Politics & Government

U.S. alone can't solve world's problems, Obama tells U.N.

President Barack Obama delivers remarks at UN Secretary General Ban Ki-moon's Climate Change Summit.
President Barack Obama delivers remarks at UN Secretary General Ban Ki-moon's Climate Change Summit. John Angelillo/Abaca Press/MCT

UNITED NATIONS -- President Barack Obama bluntly prodded world leaders Wednesday to join the U.S. in solving pressing global problems, challenging them to move beyond "an almost reflexive anti-Americanism which, too often, has served as an excuse for collective inaction."

Obama, making his inaugural address to the U.N. General Assembly, told fellow leaders in so many words that he has changed the tone and substance of U.S. security policies he inherited from President George W. Bush, and it is time for them to reciprocate.

"Make no mistake: This cannot be solely be America's endeavor. Those who used to chastise America for acting alone in the world cannot now stand by and wait for America to solve the world's problems alone," Obama said.

Iran and North Korea, he said, "must be held accountable" if they continue nuclear programs outside international inspection. Israel, the Palestinians and the Arab States "must decide whether we are serious about peace or whether we will only lend it lip service." And developed and developing nations together bear responsibility for stopping global climate change, he said.

Obama's remarks betrayed frustration, and perhaps some surprise, that after eight months in office in which he's overturned much of the Bush legacy and offered engagement to friends and enemies alike, he's won few concrete benefits in return.

His Middle East peace initiative is stuck in low gear, Europeans and others are declining to offer more troops for the war in Afghanistan, and it remains unclear at best whether powers such as China and Russia will join in imposing harsher sanctions on Iran if negotiations that begin on Oct. 1 fail.

Obama met later Wednesday with Russian President Dmitri Medvedev, in a session that senior U.S. officials said focused almost entirely on strategy toward Iran.

Afterward, Medvedev appeared to soften Russia's long-standing opposition to new sanctions on Iran if it fails to halt enrichment of uranium that could be used for nuclear weapons. "Sanctions rarely lead to productive results but in some cases are inevitable," the Russian leader said.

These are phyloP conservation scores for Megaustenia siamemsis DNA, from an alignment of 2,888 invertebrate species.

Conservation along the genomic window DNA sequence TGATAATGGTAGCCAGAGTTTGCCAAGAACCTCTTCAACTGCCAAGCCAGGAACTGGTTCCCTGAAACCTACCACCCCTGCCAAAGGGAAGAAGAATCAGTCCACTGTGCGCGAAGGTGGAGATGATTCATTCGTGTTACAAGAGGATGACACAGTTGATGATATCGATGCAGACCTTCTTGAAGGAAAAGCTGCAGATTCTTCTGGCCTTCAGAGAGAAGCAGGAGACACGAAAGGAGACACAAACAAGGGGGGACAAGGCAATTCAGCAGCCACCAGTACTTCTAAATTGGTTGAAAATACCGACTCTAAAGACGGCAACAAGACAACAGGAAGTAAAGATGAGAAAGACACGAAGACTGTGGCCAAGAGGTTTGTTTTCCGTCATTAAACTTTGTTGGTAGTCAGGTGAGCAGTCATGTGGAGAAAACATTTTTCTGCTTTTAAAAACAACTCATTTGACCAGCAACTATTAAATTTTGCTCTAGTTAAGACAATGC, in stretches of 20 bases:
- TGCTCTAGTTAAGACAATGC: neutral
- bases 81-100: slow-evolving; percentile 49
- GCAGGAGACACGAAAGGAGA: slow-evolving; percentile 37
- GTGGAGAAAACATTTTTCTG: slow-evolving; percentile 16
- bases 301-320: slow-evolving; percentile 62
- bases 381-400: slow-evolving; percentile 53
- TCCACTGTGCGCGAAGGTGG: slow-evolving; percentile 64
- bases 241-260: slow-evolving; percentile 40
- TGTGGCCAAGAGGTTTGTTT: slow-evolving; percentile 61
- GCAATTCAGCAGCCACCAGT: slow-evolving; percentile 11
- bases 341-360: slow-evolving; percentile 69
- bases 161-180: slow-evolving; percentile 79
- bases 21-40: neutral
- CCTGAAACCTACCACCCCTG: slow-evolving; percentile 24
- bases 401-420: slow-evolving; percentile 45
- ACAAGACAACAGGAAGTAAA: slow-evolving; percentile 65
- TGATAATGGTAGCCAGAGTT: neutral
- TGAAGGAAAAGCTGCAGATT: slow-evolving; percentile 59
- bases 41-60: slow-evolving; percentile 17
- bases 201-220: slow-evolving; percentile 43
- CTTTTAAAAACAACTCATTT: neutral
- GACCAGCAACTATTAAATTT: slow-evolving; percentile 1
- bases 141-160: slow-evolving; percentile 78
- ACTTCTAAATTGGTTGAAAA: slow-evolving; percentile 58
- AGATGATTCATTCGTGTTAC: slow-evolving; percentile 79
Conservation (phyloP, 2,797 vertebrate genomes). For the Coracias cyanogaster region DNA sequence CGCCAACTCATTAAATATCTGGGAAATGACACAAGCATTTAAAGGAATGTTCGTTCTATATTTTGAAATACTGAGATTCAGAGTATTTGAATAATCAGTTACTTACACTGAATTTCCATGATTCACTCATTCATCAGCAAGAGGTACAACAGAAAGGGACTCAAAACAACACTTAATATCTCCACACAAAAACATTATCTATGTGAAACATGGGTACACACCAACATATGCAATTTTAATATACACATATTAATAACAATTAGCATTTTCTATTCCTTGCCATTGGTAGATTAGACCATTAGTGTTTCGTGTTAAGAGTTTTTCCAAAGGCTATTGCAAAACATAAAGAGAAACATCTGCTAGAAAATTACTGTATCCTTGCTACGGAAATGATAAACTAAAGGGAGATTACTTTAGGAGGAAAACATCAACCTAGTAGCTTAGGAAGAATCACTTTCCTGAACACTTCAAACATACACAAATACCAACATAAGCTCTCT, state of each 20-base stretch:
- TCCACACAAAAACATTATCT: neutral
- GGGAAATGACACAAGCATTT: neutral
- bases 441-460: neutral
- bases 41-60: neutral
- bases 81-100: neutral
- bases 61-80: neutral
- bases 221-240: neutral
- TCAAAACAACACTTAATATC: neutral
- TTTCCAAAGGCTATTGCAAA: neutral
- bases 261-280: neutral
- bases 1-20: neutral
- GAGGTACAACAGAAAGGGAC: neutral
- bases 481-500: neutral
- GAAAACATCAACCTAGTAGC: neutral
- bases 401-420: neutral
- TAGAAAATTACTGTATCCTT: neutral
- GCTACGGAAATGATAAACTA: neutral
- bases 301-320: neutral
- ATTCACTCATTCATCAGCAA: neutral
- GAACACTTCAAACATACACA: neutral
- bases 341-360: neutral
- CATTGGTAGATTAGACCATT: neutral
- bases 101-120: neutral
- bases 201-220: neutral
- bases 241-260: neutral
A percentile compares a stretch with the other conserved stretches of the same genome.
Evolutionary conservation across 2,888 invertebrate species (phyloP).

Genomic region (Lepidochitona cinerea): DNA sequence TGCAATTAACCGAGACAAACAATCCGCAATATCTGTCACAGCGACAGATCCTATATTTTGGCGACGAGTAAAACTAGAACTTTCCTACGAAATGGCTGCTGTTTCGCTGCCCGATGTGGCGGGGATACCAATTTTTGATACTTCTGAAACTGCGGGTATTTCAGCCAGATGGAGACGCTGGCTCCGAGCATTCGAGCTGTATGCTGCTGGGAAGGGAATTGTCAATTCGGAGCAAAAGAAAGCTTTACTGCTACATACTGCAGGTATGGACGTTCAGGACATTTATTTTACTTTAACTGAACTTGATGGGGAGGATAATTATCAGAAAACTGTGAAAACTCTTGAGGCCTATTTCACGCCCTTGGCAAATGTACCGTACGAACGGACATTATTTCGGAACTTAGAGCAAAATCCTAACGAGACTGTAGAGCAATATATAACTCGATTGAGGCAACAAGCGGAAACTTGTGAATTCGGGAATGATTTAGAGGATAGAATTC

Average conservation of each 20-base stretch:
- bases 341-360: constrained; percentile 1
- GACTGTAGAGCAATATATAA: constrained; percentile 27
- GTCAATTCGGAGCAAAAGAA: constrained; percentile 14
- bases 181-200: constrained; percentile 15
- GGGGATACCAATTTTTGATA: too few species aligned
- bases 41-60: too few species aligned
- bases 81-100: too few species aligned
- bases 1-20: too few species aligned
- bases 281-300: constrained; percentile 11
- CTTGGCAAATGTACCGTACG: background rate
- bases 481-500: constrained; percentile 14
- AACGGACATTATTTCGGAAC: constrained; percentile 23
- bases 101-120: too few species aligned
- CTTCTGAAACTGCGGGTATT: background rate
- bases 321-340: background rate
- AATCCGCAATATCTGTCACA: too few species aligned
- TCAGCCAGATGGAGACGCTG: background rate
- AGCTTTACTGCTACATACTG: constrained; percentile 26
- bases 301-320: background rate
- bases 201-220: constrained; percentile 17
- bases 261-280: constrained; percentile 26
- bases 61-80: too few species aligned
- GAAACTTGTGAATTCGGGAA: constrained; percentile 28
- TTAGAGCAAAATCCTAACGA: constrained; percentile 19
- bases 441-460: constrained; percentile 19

Obama's top aide on Russia, Michael McFaul, said that Washington and Moscow now agree on a joint strategy toward Iran. But it remains to be seen whether Russia will actually endorse tougher measures if the time comes.

In his U.N. speech, Obama repeated a familiar refrain for U.S. presidents who make the annual pilgrimage to its Turtle Bay headquarters. The world body should live up to its promise, he said.

"The United Nations can either be a place where we bicker about outdated grievances or forge common ground, a place where we focus on what drives us apart or what brings us together, a place where we indulge tyranny or a source of moral authority," he said.

It took only minutes for Obama's hopes to be dashed.

Libyan leader Moammar Gadhafi, in the audience for Obama's speech, along with Iranian President Mahmoud Ahmadinejad, took the podium next and delivered a rambling, 96-minute tirade. In a speech harkening back to the ideological battles of the 1960s and '70s, he denounced the U.N. Security Council, which holds most of the world body's real power, and trashed U.S. policies from the 1983 Grenada invasion to the current war in Afghanistan.

He praised Obama, however, calling him "our son," because of his African roots, and suggesting he should be permanent president of the United States. Obama and the senior members of his delegation had left the General Assembly hall before Gadhafi began speaking.

Obama himself was greeted politely by fellow leaders, who seemed well aware of the U.S. president's international star power and were eager to hear him out.

He received his loudest applause when he criticized Israel's settlements in the West Bank. While the U.S. stands by Israel, "America does not accept the legitimacy of continued Israeli settlements," Obama said.

White House aides, who're under increasing pressure to show the dividends of Obama's soft-glove foreign policy, said that his moves on many fronts have laid the groundwork for real change.

Obama didn't take office thinking "that years of these challenges would be wiped away in eight months," White House press secretary Robert Gibbs said.

However, Obama felt the need to remind the world leaders, foreign minister, diplomats and delegates of how much he'd altered in U.S. policies since taking office.

He ticked off a long list of changes he's ordered: a ban on extreme interrogation techniques that many consider torture; closing the Guantanamo Bay prison; withdrawing from Iraq; seeking deeper cuts in U.S. and Russian nuclear arsenals; fully paying the U.S. tab to the U.N. and rejoining the U.N. Human Rights Council.


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